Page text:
Package Managers

Dev, DevOps, Security, Testing
I’ve wondered why Npm seems to have so many security fires compared to e.g. the Python package system. They shouldn’t be that different. Anyway, there are reasons: https://blog.acolyer.org/2019/09/30/small-world-with-high-risks/ I'm amused that new Pip is basically adopting the lockfile from Npm, for exactly the same reason: nailing down transitive dependency versions. If package A wants package B, and B doesn't specify exactly what its dependencies are, then installing package A at various times will have unpredictable results. Example As a developer you use package A, and specify its exact version. You create lots of awesome code and tests, and everything is wonderful. Then you send your code to CI... The CI system of course rebuilds everything from scratch. It installs package A, and dependent package B. Package B has been updated since the time you…
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Security for Humans

Security for Humans

Security
Security for Humans: How to Be Secure but Stay Sane Featuring me exercising (perish the thought!), cats, and the ISO-27001 certification. Here's the => googledoc I gave this talk at the TestableLA Meetup in 7/2019. The point was to show how big-S Security (aka Risk Management) is actually a concrete logical process, not something to freak out about. Just like Devs and QA have a feedback cycle with code and tests, in Risk Management the business has a feedback cycle. The business has certain assets (people, information, servers), and certain risks to those assets (person leaves, information leaks). Risk Management is a process to estimate the cost to the business, and either fix the problems or remediate them. It makes a lot of sense, actually. Resources: https://www.iso27001security.com/html/toolkit.htmlTons of documents and…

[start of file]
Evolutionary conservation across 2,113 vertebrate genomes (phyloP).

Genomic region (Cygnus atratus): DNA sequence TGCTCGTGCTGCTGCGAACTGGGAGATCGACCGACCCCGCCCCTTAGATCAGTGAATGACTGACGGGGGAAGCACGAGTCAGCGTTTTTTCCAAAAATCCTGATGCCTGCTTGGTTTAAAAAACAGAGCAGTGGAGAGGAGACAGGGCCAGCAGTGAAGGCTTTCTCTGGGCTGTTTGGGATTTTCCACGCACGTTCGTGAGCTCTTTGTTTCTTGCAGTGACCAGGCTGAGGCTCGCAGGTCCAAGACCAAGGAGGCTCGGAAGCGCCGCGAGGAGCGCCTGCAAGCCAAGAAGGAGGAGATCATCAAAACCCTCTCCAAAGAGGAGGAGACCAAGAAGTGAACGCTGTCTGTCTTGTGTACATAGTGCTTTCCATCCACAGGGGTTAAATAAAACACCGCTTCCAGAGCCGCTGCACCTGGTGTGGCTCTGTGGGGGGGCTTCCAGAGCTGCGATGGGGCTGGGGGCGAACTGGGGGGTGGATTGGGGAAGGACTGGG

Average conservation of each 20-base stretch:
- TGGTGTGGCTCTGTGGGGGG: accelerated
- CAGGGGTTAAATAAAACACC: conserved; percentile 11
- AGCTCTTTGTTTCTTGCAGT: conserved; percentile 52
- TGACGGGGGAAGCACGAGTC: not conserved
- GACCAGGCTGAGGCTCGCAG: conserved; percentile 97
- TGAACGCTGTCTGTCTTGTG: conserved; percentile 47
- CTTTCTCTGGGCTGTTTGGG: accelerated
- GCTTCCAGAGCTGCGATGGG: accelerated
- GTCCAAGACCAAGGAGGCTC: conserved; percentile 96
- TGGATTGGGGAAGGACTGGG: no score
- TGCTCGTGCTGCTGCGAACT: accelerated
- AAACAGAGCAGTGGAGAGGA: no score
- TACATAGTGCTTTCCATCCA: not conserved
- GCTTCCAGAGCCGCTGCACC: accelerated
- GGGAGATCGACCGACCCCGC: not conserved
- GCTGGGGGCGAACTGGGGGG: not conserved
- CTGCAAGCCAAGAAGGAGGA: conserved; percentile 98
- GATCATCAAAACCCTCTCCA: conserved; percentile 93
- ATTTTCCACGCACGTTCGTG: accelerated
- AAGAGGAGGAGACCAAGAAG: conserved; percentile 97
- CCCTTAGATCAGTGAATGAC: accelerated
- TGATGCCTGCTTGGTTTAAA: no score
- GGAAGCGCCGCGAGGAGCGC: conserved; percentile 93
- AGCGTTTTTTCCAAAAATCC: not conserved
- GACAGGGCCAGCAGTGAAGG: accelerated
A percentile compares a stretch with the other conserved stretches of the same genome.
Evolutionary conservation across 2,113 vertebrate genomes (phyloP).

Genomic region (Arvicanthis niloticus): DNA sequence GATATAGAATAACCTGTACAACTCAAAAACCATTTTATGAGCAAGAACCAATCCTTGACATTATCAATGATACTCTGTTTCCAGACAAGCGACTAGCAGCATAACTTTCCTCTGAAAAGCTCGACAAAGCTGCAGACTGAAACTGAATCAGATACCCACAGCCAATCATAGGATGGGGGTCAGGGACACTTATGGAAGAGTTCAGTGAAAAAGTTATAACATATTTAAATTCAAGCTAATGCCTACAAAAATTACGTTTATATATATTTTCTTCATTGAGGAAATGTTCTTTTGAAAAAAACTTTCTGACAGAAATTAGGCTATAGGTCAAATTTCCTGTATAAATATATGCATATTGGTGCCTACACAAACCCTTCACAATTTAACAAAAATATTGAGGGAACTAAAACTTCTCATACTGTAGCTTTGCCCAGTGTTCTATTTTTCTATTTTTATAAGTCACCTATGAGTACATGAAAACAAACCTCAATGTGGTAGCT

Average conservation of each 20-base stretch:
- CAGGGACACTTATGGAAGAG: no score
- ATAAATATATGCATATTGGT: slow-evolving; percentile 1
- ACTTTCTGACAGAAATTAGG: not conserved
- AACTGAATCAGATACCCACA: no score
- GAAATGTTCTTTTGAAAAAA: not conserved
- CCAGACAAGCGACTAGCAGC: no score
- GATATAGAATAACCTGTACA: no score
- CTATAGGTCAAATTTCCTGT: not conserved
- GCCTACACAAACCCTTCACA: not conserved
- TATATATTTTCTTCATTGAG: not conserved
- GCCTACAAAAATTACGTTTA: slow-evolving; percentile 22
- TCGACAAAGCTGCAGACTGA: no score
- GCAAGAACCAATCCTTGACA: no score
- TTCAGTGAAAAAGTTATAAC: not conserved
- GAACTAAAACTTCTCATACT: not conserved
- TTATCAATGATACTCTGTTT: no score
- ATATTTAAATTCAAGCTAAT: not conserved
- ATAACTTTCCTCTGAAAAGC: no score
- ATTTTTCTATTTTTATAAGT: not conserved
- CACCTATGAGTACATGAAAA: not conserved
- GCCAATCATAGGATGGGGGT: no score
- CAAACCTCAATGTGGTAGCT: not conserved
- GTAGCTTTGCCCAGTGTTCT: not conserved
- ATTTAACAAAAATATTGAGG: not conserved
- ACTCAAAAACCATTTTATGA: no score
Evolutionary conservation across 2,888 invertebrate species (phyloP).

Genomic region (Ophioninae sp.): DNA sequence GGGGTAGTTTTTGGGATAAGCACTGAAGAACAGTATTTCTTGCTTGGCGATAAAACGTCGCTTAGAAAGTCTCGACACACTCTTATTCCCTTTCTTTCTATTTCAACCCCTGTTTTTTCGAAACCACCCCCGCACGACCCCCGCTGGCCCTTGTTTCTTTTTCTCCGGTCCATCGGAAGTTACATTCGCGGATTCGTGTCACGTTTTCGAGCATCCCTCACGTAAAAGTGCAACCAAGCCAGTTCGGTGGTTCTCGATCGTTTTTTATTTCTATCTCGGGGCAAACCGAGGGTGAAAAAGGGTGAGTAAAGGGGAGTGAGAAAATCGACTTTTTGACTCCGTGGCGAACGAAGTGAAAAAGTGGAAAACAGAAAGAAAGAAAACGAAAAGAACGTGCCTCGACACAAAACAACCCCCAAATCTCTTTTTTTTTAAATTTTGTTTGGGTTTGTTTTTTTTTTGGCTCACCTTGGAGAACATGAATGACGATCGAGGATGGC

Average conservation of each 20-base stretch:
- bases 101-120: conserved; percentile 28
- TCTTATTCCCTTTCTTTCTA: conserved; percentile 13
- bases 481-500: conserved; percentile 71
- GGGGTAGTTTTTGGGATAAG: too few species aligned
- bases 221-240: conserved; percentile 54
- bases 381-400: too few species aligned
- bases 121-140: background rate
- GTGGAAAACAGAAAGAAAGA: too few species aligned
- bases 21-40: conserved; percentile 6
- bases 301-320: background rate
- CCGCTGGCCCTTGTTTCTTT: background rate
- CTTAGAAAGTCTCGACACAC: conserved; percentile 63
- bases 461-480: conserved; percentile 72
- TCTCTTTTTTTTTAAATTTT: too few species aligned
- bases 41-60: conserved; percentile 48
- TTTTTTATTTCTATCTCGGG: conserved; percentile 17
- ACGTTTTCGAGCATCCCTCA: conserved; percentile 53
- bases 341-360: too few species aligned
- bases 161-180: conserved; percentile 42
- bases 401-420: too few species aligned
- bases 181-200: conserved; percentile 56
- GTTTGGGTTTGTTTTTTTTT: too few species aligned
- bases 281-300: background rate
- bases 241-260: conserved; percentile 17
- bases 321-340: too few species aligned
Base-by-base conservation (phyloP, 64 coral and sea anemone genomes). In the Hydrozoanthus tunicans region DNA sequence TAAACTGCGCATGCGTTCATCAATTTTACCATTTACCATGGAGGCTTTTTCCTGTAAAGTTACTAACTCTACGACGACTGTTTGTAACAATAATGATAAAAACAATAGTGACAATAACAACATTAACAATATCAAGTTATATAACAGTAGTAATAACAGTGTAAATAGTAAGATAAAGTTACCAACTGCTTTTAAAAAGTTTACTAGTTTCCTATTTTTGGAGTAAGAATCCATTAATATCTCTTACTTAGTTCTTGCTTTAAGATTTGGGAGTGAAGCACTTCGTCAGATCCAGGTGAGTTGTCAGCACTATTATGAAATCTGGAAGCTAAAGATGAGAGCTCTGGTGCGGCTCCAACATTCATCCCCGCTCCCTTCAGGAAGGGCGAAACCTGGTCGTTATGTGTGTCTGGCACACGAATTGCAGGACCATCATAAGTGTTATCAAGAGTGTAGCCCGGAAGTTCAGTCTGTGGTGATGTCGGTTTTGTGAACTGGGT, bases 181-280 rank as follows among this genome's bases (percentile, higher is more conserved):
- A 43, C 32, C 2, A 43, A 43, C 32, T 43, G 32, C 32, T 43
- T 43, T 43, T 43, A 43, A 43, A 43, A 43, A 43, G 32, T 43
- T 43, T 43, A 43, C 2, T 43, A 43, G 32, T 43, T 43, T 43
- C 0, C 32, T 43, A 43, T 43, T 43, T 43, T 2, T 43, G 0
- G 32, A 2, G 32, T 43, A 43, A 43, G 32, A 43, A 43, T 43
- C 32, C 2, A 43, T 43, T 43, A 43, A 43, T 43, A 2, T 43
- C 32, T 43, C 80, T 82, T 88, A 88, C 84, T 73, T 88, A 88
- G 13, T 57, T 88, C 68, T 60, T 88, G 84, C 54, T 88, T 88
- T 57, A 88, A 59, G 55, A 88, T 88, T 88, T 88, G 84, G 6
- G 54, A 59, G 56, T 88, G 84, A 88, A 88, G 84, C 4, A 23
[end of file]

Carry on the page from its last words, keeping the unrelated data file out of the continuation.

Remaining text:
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CI Tip: block insecure changes to your source code

Dev, DevOps, Security
As a dev or devops person, it's pretty easy to accidentally expose AWS or other secrets by putting them into "temporary" code or environment files. Once a secret appears in version control, it should no longer be trusted, go ahead and rotate the key.Here's how to write a checker, so that secrets won't make it into source code!  This is perfect for a Git commit hook. The important feature to use is Perl-style regular expressions, which allow you to say "match this exactly N number of times". Also, the "-w" flag to Ack lets us match word boundaries. Thus, if something is a word, and exactly some number of characters long, we flag it.Example:$ echo 'I love gin' | ack -w '[a-z]{3}'I love ginThis example finds words of exactly three…
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